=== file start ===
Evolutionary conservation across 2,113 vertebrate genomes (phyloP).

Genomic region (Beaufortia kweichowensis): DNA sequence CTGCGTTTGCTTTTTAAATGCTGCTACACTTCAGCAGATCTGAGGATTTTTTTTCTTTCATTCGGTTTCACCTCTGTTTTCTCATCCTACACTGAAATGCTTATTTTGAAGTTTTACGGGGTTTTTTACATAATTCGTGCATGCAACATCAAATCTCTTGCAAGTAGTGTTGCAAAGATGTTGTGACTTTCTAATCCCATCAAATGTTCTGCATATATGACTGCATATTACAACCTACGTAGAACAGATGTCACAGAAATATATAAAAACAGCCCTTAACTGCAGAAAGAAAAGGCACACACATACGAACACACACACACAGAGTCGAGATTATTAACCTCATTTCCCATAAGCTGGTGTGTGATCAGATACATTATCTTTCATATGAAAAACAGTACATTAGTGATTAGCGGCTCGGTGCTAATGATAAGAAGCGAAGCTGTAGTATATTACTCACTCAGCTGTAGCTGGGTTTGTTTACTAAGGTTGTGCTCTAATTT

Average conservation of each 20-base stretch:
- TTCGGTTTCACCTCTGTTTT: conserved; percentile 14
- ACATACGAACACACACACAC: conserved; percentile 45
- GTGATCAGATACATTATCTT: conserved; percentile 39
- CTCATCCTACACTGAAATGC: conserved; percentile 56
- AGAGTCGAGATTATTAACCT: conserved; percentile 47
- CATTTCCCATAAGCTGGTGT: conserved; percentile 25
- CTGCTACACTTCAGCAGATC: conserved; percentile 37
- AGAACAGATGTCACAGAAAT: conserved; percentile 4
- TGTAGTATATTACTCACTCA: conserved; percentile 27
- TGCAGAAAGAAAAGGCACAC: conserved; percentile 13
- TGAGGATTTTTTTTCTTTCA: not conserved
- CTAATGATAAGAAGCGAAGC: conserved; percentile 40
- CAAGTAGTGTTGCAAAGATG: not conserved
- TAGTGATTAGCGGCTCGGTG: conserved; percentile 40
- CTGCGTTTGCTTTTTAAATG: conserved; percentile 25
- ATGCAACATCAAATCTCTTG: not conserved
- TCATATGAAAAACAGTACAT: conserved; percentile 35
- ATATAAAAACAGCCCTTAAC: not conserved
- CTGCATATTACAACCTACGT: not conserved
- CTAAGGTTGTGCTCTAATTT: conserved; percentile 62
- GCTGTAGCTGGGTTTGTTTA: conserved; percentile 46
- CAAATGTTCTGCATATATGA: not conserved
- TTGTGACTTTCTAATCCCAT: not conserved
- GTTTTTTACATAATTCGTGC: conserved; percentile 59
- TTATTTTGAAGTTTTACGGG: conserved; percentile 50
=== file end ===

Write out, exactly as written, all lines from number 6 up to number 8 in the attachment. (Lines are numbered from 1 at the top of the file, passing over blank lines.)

- GTGATCAGATACATTATCTT: conserved; percentile 39
- CTCATCCTACACTGAAATGC: conserved; percentile 56
- AGAGTCGAGATTATTAACCT: conserved; percentile 47